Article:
Gas extraction in the province of Groningen was so lucrative for the Dutch state and energy giants Shell and ExxonMobil that they disregarded the long-term risks and clear signs of adverse effects on the residents of Groningen, a report by the Parliamentary Committee of Inquiry into Natural Gas Extraction in Groningen concluded Friday.
Since the drilling began sixty years ago, the Netherlands has benefited greatly from the natural gas extracted from the Groningen field: the national treasury earned €363 billion, while Shell and Exxon’s revenue was about €66 billion. However, “the interests of the people in Groningen were structurally ignored,” the report says. Less than one per cent of that total flowed back to Groningen, whose community feels sidelined by the government and gas companies.
The commission said large-scale extraction caused numerous tremors leaving thousands of residents with damaged homes and health issues. It is widely believed the earthquakes in the three northern provinces are caused by ground settling following the decades of drilling. Tremors in the Groningen field, which opened in 1963, began in the 1980s as the soft local clay and sandstone began to shift. According to the parliamentary commission, gas drilling activities in northern Netherlands have resulted in 1,594 earthquakes, sending cracks through 85,000 family homes, farms, businesses and architectural landmarks.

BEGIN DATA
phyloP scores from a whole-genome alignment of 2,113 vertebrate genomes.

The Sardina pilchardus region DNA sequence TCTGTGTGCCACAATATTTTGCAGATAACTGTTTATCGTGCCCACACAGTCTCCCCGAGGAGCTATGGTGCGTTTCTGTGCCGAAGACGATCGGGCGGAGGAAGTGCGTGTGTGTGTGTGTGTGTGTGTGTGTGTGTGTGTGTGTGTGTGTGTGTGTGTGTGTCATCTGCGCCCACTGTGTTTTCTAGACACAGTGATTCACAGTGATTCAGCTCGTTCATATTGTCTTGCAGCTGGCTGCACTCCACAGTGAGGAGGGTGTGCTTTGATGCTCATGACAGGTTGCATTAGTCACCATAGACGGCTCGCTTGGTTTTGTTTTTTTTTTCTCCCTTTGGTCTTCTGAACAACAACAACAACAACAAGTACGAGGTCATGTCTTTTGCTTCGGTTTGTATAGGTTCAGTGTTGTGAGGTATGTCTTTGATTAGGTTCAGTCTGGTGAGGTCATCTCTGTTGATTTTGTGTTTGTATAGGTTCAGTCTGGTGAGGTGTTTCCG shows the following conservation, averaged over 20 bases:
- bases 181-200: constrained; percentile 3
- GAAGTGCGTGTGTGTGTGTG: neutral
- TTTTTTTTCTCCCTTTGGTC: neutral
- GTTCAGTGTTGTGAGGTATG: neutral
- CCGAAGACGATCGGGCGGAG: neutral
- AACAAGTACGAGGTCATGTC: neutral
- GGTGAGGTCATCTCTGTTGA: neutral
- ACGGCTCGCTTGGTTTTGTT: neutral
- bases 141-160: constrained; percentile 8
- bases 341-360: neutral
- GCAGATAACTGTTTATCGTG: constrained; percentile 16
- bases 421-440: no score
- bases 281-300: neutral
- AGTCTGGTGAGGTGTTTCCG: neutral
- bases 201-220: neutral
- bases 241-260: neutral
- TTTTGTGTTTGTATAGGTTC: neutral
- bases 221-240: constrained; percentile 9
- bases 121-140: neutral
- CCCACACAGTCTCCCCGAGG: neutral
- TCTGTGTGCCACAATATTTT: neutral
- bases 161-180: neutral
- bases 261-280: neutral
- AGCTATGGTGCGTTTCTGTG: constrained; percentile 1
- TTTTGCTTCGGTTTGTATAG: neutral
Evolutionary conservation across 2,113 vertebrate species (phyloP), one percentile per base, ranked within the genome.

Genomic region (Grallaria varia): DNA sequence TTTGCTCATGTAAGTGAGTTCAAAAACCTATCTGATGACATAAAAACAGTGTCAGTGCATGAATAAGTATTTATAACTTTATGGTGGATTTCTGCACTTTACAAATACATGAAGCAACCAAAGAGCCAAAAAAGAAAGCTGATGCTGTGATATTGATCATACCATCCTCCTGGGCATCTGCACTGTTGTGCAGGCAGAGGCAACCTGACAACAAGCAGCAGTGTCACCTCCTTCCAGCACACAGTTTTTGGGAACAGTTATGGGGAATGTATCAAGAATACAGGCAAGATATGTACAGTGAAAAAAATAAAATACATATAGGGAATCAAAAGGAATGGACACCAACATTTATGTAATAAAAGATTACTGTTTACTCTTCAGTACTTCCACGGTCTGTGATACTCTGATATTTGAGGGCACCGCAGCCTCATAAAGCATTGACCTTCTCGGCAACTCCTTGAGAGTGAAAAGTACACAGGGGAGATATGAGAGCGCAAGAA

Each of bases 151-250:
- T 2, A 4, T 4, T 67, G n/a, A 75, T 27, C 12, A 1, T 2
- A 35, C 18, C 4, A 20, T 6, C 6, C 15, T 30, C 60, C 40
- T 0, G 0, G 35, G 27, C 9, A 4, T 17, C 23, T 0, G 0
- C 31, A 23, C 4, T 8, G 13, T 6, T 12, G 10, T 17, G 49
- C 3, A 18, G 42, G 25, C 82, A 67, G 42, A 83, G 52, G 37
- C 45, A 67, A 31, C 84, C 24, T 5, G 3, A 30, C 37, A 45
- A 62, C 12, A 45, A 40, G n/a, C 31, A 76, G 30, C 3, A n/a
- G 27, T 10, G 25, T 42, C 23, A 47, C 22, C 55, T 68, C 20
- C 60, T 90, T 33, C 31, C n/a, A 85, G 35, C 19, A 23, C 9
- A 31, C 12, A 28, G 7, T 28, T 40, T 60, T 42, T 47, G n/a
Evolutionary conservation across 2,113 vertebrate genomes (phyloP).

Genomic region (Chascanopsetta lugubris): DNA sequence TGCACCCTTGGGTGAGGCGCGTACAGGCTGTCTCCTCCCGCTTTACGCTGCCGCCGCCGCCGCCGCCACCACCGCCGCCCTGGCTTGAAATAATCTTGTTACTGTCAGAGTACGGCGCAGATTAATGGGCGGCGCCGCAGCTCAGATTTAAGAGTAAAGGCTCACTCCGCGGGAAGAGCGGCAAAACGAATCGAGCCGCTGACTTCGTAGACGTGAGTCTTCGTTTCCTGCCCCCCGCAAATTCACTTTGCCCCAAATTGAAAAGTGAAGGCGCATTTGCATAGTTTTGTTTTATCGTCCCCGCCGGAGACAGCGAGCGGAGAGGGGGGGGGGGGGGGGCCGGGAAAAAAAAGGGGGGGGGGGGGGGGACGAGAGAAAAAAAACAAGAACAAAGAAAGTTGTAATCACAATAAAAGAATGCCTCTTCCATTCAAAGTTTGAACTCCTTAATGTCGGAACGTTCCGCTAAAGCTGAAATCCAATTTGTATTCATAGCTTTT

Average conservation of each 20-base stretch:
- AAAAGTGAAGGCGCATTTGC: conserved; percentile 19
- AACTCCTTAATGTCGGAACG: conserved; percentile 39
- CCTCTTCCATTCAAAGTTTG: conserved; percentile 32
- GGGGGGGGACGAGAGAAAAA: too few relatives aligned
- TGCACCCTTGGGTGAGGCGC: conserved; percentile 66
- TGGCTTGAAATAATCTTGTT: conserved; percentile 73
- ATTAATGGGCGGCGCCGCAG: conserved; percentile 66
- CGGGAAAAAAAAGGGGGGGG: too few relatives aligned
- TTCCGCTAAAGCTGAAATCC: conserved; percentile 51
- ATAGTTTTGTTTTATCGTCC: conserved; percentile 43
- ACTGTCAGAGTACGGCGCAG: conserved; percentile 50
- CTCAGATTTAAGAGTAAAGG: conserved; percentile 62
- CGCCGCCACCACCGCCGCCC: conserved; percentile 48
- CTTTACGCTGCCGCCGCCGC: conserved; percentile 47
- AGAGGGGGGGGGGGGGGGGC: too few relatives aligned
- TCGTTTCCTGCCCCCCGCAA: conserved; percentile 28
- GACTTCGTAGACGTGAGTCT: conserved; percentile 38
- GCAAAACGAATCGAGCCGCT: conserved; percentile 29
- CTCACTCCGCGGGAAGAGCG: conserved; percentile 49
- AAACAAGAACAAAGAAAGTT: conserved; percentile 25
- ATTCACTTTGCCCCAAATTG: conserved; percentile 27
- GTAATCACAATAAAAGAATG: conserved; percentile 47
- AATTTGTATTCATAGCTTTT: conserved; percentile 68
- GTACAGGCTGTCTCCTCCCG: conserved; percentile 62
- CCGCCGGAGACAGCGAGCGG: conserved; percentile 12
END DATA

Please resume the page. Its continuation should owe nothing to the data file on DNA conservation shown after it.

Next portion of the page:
After initially ignoring the problem, the government reduced the amount of gas pumped from Groningen to minimize seismic risks in the region. Local residents, who suffered millions of euros in damage to their homes over the years, have lobbied hard for the end to gas extraction to ensure that the main cause of the earthquakes disappears. But the future of the Groningen gas field has taken on new importance since Russia’s invasion of Ukraine sent the energy prices through the roof, leading a few European politicians to demand not only that the gas extraction should continue, but also that drilling should be intensified.
Groningen is Europe’s largest natural gas field, with reserves that could replace the pipeline gas that Russia no longer pumps westwards. The commission recommends, however, that the authorities and businesses should not put profits before people.
The parliamentary commission also calls on the government to simplify the processing of claims for damage and ensure sufficient funds are available for compensation.